Markov random walk model

To demonstrate more rigorously the properties of a Markov model for preference evolution, we applied a Markov random walk model to the data from Experiments 1 and 2. More details and methods for fitting the Markov model to the data are presented in the Methods and in the “Supplementary materials”, but the basic idea is as follows. The model consists of a set of preference levels ranging from a lower bound “definitely prefer option on left” to an upper bound “definitely prefer option on right”. The process starts with high probability near a neutral state at the center of the scale. Then there is a probability of considering an advantage for option A producing a step up the scale, or a probability of considering a disadvantage for option A producing a step down the scale, or not considering any advantage or disadvantage producing a probability to remain at the same preference level. If the process hits the top or bottom boundary, the preference stays at the bound or steps in the reverse direction. When a person is asked to make a choice followed by a later preference rating, the probability distribution is conditioned on the choice that was made, and then it evolves from that conditional distribution to generate later preference ratings. A single trial or realization of this process produces a trajectory of definite preference levels visited across time.

The Markov random walk model was fit to the mean preference data from both experiments using three parameters: an average drift rate (\(\mu _M\)), a diffusion rate, (\(\sigma _M\)), and a decay rate that controlled how quickly people stopped paying attention or processing information related to the options (\(\lambda\)). Models including parameters like drift variability, start point variability, or separate non-decision times for choice and no-choice conditions have almost no noticeable effect on the qualitative pattern of model performance12, and so are not considered here. The results of fitting this model to the data from each experiment is shown in the left panels of Fig. 3: the Markov random walk predicts an average preference trajectory that exemplifies steady, monotonic approach to an asymptote. This is the same for both the choice and no-choice conditions, meaning that the Markov model cannot predict the diverging patterns across the choice manipulation. It thus fails to capture the two most interesting characteristics of the data: the pattern of oscillating preference and the differences in preference evolution between choice and no-choice.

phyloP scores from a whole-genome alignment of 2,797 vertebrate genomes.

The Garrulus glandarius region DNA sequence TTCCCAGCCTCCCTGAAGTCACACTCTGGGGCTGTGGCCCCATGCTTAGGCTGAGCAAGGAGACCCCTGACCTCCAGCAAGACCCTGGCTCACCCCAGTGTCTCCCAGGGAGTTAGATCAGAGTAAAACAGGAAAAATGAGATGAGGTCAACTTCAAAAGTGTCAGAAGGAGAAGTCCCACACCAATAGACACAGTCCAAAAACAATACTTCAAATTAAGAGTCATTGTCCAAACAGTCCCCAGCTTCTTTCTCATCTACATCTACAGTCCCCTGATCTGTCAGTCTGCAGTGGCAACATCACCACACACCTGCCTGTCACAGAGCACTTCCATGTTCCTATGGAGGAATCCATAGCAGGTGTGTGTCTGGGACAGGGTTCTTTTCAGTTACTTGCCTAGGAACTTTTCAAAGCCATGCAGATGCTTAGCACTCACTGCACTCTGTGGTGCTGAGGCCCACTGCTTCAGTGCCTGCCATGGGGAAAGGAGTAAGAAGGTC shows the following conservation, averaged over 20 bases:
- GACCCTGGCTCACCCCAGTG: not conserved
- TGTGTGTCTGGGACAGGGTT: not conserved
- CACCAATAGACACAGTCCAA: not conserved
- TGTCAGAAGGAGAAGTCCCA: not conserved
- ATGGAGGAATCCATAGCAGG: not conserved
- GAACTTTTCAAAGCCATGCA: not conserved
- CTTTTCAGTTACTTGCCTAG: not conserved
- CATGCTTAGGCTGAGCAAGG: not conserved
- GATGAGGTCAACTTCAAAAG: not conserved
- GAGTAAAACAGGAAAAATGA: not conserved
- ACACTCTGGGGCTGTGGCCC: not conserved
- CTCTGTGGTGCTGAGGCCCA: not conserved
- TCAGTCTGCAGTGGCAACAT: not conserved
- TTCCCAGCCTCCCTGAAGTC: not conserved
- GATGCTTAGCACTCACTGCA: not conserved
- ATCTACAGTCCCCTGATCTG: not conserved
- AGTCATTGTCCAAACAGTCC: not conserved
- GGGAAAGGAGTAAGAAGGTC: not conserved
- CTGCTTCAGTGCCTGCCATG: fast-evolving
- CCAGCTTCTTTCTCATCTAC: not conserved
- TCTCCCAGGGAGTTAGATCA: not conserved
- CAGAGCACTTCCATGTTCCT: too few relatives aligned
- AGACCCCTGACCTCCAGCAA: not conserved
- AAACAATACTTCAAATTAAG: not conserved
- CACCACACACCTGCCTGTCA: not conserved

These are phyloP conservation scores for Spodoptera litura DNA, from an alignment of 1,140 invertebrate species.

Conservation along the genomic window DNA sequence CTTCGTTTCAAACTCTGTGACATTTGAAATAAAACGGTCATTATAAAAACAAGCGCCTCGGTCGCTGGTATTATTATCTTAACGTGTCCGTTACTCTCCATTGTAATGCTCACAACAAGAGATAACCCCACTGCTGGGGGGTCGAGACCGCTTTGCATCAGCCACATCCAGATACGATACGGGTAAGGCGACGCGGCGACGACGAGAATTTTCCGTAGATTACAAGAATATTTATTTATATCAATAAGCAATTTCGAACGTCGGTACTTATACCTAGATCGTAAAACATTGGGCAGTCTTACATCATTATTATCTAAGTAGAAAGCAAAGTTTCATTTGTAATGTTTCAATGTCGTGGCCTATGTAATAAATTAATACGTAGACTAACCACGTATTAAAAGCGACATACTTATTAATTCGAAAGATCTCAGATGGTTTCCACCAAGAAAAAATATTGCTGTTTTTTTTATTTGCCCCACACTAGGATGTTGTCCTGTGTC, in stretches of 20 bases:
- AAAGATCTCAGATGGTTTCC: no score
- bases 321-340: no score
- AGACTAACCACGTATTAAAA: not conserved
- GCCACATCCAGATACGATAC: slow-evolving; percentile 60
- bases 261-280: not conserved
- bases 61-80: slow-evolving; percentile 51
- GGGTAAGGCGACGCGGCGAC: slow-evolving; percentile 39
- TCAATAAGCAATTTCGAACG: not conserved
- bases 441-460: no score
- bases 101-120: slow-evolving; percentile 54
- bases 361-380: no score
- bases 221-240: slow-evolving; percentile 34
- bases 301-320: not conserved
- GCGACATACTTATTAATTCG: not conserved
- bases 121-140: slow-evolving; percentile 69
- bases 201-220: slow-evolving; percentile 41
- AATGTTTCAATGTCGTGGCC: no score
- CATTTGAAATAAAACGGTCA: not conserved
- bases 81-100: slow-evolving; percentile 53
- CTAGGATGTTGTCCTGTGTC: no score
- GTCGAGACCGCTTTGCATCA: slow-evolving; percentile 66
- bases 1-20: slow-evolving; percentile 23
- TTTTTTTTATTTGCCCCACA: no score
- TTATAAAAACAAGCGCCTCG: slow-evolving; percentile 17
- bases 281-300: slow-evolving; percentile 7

Figure 3
figure 3

Best-fit trajectories of mean preference strength generated from the Markov (left), quantum (middle), and hybrid open system (right) models for each of the experiments. Data from the experiments are presented as red + (choice condition) or blue \(\times\) (no-choice condition). For Experiment 2, the preference strength data are presented as a simple running average of responses within a \(\pm 3\) s window—this pattern does not change substantially if the window is made wider or narrower, until the window is so wide that it washes out cross-time variability in mean preference. Model predictions (blue/red lines) are computed for every second after the initial response through the last time point.

Part of the issue is that Markov models often use time-invariant dynamics where a person’s preference state, averaged across the feature dimensions they could attend, moves steadily in a single direction. It is possible to equip Markov models (or other dynamic models) with time-varying dynamics via an attention switching mechanism3,30,31,32, approach-avoidance dynamics33,34,35, or different activation of goals9. However, this approach fails to predict (a) how many switches will occur, (b) what time the switches should occur, (c) why the timing of these switches should be systematic across individuals such that they produce systematic oscillations in the aggregate, and (d) the effect of the initial choice versus no choice condition on the subsequent dynamics of attention switching.

Quantum walk model